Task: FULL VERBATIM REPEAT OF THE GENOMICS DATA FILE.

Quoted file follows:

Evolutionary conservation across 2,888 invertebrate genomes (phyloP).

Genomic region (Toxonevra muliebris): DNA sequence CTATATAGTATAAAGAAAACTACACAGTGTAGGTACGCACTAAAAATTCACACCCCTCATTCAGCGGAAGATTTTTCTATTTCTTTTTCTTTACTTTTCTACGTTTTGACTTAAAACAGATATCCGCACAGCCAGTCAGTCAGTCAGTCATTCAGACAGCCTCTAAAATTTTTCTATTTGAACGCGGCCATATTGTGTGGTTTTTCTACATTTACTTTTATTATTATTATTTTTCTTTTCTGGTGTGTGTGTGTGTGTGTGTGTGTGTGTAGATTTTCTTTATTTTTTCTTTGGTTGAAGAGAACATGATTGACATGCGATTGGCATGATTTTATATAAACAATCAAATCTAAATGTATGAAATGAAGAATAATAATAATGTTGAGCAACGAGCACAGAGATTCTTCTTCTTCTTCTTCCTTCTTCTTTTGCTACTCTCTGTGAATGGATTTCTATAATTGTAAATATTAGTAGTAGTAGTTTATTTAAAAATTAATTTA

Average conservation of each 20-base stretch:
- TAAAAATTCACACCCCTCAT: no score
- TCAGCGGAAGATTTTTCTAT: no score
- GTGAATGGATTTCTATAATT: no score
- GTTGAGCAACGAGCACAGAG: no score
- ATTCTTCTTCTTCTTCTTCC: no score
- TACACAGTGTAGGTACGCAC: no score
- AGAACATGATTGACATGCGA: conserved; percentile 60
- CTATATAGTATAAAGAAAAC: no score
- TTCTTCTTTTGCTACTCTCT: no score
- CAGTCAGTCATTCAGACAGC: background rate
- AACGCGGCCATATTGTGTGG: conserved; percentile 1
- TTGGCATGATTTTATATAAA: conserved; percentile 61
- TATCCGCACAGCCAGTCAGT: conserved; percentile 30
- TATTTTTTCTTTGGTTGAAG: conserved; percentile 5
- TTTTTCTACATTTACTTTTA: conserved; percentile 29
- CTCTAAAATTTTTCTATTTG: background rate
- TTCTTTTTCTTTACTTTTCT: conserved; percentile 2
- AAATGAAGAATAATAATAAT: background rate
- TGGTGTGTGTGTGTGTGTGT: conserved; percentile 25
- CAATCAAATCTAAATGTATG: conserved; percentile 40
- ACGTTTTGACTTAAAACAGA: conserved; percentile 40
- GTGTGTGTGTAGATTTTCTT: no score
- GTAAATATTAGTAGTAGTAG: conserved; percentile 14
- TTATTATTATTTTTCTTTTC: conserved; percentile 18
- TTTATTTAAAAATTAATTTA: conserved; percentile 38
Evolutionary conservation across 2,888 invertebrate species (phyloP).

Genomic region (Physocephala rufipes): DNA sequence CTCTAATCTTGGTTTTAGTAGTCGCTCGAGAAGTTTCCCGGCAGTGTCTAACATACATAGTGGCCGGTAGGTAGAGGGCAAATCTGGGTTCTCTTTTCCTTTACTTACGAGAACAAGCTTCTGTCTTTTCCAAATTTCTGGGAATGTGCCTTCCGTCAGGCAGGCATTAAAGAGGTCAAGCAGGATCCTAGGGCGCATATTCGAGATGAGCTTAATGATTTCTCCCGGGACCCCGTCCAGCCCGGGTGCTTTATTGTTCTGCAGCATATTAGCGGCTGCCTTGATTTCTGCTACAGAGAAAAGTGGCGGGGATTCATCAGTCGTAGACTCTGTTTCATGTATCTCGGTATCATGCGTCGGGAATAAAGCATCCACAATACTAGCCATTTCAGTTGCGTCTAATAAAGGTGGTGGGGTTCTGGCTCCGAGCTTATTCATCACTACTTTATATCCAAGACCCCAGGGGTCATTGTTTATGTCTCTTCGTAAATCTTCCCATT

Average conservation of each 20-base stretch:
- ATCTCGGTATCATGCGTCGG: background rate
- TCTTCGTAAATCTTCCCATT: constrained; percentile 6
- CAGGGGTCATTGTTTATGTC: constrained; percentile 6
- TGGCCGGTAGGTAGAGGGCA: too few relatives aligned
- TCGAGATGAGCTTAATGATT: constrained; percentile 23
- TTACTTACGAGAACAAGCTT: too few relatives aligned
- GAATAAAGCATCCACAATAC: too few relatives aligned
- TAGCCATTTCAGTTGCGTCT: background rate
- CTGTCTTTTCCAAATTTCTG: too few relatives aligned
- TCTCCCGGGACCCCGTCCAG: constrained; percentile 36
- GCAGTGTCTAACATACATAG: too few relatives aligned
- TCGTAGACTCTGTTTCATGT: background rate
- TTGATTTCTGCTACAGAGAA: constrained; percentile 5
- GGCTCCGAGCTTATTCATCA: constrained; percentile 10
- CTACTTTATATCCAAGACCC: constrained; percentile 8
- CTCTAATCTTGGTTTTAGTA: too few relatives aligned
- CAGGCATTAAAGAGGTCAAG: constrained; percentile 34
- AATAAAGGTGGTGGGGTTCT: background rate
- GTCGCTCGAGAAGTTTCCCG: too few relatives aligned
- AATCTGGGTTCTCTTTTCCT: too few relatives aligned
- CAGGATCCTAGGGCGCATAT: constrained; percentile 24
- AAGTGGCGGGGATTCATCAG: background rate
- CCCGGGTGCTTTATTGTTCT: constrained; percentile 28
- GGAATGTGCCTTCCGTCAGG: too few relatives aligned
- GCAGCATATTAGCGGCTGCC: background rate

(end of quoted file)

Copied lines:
Evolutionary conservation across 2,888 invertebrate genomes (phyloP).

Genomic region (Toxonevra muliebris): DNA sequence CTATATAGTATAAAGAAAACTACACAGTGTAGGTACGCACTAAAAATTCACACCCCTCATTCAGCGGAAGATTTTTCTATTTCTTTTTCTTTACTTTTCTACGTTTTGACTTAAAACAGATATCCGCACAGCCAGTCAGTCAGTCAGTCATTCAGACAGCCTCTAAAATTTTTCTATTTGAACGCGGCCATATTGTGTGGTTTTTCTACATTTACTTTTATTATTATTATTTTTCTTTTCTGGTGTGTGTGTGTGTGTGTGTGTGTGTGTAGATTTTCTTTATTTTTTCTTTGGTTGAAGAGAACATGATTGACATGCGATTGGCATGATTTTATATAAACAATCAAATCTAAATGTATGAAATGAAGAATAATAATAATGTTGAGCAACGAGCACAGAGATTCTTCTTCTTCTTCTTCCTTCTTCTTTTGCTACTCTCTGTGAATGGATTTCTATAATTGTAAATATTAGTAGTAGTAGTTTATTTAAAAATTAATTTA

Average conservation of each 20-base stretch:
- TAAAAATTCACACCCCTCAT: no score
- TCAGCGGAAGATTTTTCTAT: no score
- GTGAATGGATTTCTATAATT: no score
- GTTGAGCAACGAGCACAGAG: no score
- ATTCTTCTTCTTCTTCTTCC: no score
- TACACAGTGTAGGTACGCAC: no score
- AGAACATGATTGACATGCGA: conserved; percentile 60
- CTATATAGTATAAAGAAAAC: no score
- TTCTTCTTTTGCTACTCTCT: no score
- CAGTCAGTCATTCAGACAGC: background rate
- AACGCGGCCATATTGTGTGG: conserved; percentile 1
- TTGGCATGATTTTATATAAA: conserved; percentile 61
- TATCCGCACAGCCAGTCAGT: conserved; percentile 30
- TATTTTTTCTTTGGTTGAAG: conserved; percentile 5
- TTTTTCTACATTTACTTTTA: conserved; percentile 29
- CTCTAAAATTTTTCTATTTG: background rate
- TTCTTTTTCTTTACTTTTCT: conserved; percentile 2
- AAATGAAGAATAATAATAAT: background rate
- TGGTGTGTGTGTGTGTGTGT: conserved; percentile 25
- CAATCAAATCTAAATGTATG: conserved; percentile 40
- ACGTTTTGACTTAAAACAGA: conserved; percentile 40
- GTGTGTGTGTAGATTTTCTT: no score
- GTAAATATTAGTAGTAGTAG: conserved; percentile 14
- TTATTATTATTTTTCTTTTC: conserved; percentile 18
- TTTATTTAAAAATTAATTTA: conserved; percentile 38
Evolutionary conservation across 2,888 invertebrate species (phyloP).

Genomic region (Physocephala rufipes): DNA sequence CTCTAATCTTGGTTTTAGTAGTCGCTCGAGAAGTTTCCCGGCAGTGTCTAACATACATAGTGGCCGGTAGGTAGAGGGCAAATCTGGGTTCTCTTTTCCTTTACTTACGAGAACAAGCTTCTGTCTTTTCCAAATTTCTGGGAATGTGCCTTCCGTCAGGCAGGCATTAAAGAGGTCAAGCAGGATCCTAGGGCGCATATTCGAGATGAGCTTAATGATTTCTCCCGGGACCCCGTCCAGCCCGGGTGCTTTATTGTTCTGCAGCATATTAGCGGCTGCCTTGATTTCTGCTACAGAGAAAAGTGGCGGGGATTCATCAGTCGTAGACTCTGTTTCATGTATCTCGGTATCATGCGTCGGGAATAAAGCATCCACAATACTAGCCATTTCAGTTGCGTCTAATAAAGGTGGTGGGGTTCTGGCTCCGAGCTTATTCATCACTACTTTATATCCAAGACCCCAGGGGTCATTGTTTATGTCTCTTCGTAAATCTTCCCATT

Average conservation of each 20-base stretch:
- ATCTCGGTATCATGCGTCGG: background rate
- TCTTCGTAAATCTTCCCATT: constrained; percentile 6
- CAGGGGTCATTGTTTATGTC: constrained; percentile 6
- TGGCCGGTAGGTAGAGGGCA: too few relatives aligned
- TCGAGATGAGCTTAATGATT: constrained; percentile 23
- TTACTTACGAGAACAAGCTT: too few relatives aligned
- GAATAAAGCATCCACAATAC: too few relatives aligned
- TAGCCATTTCAGTTGCGTCT: background rate
- CTGTCTTTTCCAAATTTCTG: too few relatives aligned
- TCTCCCGGGACCCCGTCCAG: constrained; percentile 36
- GCAGTGTCTAACATACATAG: too few relatives aligned
- TCGTAGACTCTGTTTCATGT: background rate
- TTGATTTCTGCTACAGAGAA: constrained; percentile 5
- GGCTCCGAGCTTATTCATCA: constrained; percentile 10
- CTACTTTATATCCAAGACCC: constrained; percentile 8
- CTCTAATCTTGGTTTTAGTA: too few relatives aligned
- CAGGCATTAAAGAGGTCAAG: constrained; percentile 34
- AATAAAGGTGGTGGGGTTCT: background rate
- GTCGCTCGAGAAGTTTCCCG: too few relatives aligned
- AATCTGGGTTCTCTTTTCCT: too few relatives aligned
- CAGGATCCTAGGGCGCATAT: constrained; percentile 24
- AAGTGGCGGGGATTCATCAG: background rate
- CCCGGGTGCTTTATTGTTCT: constrained; percentile 28
- GGAATGTGCCTTCCGTCAGG: too few relatives aligned
- GCAGCATATTAGCGGCTGCC: background rate